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If you're a small business owner in Florida looking to maximize your tax benefits and protect your personal assets, you may want to consider setting up an S Corporation, otherwise known as an S Corp. Starting an S corp in Florida can propel your small business. You and your business can take advantage of the benefits of an S corp, but there are requirements and regulations you must follow as well. 

All S corps start as corporations that are then converted to S corps. There are also rules you’ll need to know to avoid any mistakes as you start your S corp. Keep reading to discover five simple steps to setting up an S corp in Florida.

What Is an S Corporation?

An S Corp is a business entity that combines the benefits of a corporation (limited liability protection) with pass-through taxation. It allows business owners to avoid double taxation on their income while providing the legal structure of a corporation. S corporations have federal requirements that the IRS sets. All S corporations start as corporations and convert into S corporations by completing Form 2553. To become an S corp, your corporation must:

  • Be a domestic corporation 
  • Have no more than 100 shareholders
  • Have only one class of stock
  • Have only allowable shareholders, which may be certain trusts, estates, and individuals. It may not be corporations, non-resident shareholders, or partnerships.
  • Not be an ineligible corporation.
  • S Corporation Requirements in Florida

    Florida offers an attractive environment for businesses, with its pro-business policies, no personal income tax, and a vibrant economy. However, there are a few requirements that S Corp owners should be aware of.

    To form an S corp, you’ll form a corporation with the Florida Department of State. After forming your corporation, you’ll file and submit Form 2553. This will allow your corporation to elect to be taxed as an S corporation. 

    How to Start an S Corp in Florida

    Setting up an S corp in Florida takes five steps:

    1. Choose a business name
    2. File Articles of Incorporation
    3. Apply for a business license
    4. Obtain an EIN
    5. Complete and submit Form 2253

    You can sidestep these five steps by working with the S corp experts at 1-800Accountant.
    We have professionals in Florida ready to get you up and running!

    Step 1: Choose a Business Name

    The first step to setting up a business in Florida is to choose a business name. Florida business owners must choose a business name that is distinguishable within the Florida Department of State records.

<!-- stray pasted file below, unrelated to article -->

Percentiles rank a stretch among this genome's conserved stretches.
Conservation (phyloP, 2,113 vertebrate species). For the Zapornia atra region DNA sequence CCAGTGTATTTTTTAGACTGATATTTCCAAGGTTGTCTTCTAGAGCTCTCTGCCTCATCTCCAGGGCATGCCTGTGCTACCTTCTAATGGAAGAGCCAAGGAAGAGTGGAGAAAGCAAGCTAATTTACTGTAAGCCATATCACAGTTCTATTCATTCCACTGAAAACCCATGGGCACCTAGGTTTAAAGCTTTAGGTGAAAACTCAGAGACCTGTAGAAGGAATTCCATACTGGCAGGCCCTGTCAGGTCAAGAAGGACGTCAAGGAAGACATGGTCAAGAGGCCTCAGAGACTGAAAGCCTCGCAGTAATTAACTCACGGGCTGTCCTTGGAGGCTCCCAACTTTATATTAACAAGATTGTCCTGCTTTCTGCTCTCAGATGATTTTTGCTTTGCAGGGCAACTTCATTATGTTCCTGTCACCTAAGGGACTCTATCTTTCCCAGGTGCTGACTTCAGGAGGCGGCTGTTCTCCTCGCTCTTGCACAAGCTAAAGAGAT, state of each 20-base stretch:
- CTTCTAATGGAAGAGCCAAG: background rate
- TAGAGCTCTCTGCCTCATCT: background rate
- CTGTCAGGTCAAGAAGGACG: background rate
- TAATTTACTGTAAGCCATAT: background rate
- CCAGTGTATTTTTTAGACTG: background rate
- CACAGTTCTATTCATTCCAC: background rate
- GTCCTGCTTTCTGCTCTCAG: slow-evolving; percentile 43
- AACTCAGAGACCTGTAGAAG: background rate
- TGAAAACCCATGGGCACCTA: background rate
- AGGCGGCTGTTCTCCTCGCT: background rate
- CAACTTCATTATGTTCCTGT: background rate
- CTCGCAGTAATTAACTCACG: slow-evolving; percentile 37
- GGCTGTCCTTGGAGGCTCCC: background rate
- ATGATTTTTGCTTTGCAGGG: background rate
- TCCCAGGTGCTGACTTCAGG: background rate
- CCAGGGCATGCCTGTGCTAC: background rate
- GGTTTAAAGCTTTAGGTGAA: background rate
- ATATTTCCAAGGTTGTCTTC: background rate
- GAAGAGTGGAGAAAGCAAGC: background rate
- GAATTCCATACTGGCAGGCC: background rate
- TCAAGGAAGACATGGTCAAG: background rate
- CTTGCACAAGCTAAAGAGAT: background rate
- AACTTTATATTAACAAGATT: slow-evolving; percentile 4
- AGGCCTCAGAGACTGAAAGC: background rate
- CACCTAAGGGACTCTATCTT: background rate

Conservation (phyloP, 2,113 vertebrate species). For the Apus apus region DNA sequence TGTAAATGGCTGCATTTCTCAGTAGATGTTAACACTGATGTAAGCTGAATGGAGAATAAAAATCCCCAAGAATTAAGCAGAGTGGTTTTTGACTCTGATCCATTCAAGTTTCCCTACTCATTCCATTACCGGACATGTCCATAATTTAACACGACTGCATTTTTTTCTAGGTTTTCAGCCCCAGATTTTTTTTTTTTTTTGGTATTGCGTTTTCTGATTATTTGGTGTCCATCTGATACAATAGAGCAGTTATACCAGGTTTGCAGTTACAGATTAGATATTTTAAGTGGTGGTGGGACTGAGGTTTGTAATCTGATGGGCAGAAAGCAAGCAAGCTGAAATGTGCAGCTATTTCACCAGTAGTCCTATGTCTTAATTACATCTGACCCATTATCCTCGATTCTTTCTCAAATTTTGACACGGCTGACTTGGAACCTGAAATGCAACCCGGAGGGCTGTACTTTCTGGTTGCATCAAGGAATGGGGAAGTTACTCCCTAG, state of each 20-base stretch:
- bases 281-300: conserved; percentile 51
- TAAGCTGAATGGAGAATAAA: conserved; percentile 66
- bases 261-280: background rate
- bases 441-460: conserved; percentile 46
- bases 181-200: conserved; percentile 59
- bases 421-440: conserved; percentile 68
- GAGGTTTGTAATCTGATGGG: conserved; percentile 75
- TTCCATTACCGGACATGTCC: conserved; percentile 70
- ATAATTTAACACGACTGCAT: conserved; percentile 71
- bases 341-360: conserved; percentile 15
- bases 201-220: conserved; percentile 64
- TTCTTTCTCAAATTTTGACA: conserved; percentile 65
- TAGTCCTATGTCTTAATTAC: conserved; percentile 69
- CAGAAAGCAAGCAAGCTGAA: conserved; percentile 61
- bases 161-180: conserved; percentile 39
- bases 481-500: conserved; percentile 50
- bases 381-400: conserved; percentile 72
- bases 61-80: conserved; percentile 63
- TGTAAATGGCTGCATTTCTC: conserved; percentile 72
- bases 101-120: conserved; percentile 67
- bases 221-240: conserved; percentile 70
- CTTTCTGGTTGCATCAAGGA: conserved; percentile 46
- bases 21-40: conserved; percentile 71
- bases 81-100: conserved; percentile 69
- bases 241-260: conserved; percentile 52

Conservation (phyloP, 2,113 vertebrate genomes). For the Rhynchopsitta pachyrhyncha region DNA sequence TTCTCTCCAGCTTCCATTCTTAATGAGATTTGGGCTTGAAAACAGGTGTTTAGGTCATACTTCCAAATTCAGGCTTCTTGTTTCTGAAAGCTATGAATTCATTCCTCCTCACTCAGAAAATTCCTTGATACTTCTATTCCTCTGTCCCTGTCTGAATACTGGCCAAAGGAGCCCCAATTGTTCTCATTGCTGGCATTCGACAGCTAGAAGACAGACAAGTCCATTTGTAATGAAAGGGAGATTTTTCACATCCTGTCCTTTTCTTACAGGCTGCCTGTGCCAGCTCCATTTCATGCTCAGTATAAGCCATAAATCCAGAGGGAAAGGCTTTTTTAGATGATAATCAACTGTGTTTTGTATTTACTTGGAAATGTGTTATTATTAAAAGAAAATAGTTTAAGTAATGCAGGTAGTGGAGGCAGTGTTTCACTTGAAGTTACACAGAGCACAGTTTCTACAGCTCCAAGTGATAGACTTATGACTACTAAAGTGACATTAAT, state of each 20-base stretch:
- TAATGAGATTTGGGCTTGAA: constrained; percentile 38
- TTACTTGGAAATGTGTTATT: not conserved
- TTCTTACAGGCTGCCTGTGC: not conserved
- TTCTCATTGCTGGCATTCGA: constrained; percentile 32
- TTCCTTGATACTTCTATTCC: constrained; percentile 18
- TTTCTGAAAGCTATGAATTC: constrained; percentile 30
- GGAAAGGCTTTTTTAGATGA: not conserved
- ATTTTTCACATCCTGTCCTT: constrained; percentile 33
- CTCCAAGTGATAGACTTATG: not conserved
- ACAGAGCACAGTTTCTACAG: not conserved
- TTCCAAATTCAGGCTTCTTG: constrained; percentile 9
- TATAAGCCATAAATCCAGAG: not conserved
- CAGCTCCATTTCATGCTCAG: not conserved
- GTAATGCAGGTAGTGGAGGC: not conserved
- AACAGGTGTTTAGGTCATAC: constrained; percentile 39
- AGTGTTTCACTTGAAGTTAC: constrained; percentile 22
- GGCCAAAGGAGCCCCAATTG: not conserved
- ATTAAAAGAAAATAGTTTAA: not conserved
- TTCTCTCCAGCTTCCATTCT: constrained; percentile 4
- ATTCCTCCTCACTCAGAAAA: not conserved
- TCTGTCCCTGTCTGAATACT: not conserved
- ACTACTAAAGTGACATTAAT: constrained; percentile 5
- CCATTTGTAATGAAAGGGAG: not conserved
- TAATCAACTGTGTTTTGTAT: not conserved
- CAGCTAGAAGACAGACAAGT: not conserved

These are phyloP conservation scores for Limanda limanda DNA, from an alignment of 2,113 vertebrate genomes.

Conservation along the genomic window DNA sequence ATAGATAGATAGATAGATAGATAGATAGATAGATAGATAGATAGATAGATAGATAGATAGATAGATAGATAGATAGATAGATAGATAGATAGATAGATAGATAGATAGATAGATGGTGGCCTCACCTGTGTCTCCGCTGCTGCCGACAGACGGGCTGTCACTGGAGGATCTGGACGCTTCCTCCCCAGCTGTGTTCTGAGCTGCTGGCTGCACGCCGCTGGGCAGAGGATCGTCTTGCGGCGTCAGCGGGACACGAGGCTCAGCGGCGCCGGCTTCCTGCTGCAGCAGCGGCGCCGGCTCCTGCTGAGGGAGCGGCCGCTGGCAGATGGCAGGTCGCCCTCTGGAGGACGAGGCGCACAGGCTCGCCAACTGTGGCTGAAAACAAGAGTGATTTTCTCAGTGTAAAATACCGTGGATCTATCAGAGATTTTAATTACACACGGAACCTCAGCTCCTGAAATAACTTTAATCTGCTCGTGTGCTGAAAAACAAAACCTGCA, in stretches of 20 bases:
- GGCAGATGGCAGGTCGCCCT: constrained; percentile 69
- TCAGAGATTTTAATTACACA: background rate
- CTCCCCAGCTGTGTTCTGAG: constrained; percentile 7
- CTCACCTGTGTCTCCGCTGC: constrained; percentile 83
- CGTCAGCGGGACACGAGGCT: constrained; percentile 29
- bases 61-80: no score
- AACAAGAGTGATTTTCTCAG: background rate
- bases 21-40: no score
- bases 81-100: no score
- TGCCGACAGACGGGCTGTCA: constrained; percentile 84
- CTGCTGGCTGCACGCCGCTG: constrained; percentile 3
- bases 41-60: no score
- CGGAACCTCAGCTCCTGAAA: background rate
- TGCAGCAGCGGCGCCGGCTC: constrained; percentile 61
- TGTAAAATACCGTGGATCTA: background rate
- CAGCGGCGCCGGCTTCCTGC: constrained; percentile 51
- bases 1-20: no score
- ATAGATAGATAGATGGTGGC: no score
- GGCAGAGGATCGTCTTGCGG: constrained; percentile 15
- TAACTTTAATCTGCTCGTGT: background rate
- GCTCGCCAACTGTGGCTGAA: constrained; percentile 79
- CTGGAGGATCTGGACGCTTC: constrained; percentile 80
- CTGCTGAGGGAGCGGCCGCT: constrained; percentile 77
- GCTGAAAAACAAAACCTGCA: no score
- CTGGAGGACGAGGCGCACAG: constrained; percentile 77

There are additional requirements for S corp names in Florida: 

  • You should search for a business name with the Department of State to choose one that’s available and unique.
  • Your business name should include: Corporation, Company, Incorporated, Corp., Inc. or Co. 
  • You shouldn’t use your business name until after you receive your filing acknowledgment from the Florida Division of Corporations.
  • Finding a unique brand name and (normal-looking) domain to go with it can be a bit of a time-sink for new business owners. This free tool from Business Name Zone generates name and domain combos for you based on your input – and it only takes a few minutes.

    Step 2: Articles of Incorporation

    Next, you’ll file your Articles of Incorporation. Along with your business corporation name, you’ll provide additional information: 

  • Your corporation’s address
  • Registered agent name 
  • Registered agent address
  • Registered agent’s signature
  • Corporate purpose
  • Officer and director information
  • Effective date
  • Stock Shares
  • Incorporator’s signature
  • There are important details to know during this step in the process for the corporate purpose, effective date, officer/director, registered agent, and stock shares. 

    First, providing a corporate purpose for non-professional corporations is optional. The effective date for an S corp begins when the Florida Division of Corporation files your Articles of Incorporation. 

    Officers and directors also have requirements when filing your Articles of Incorporation. The addresses and names of your directors and officers are optional. However, if you want to include these names, there’s a format you’ll follow.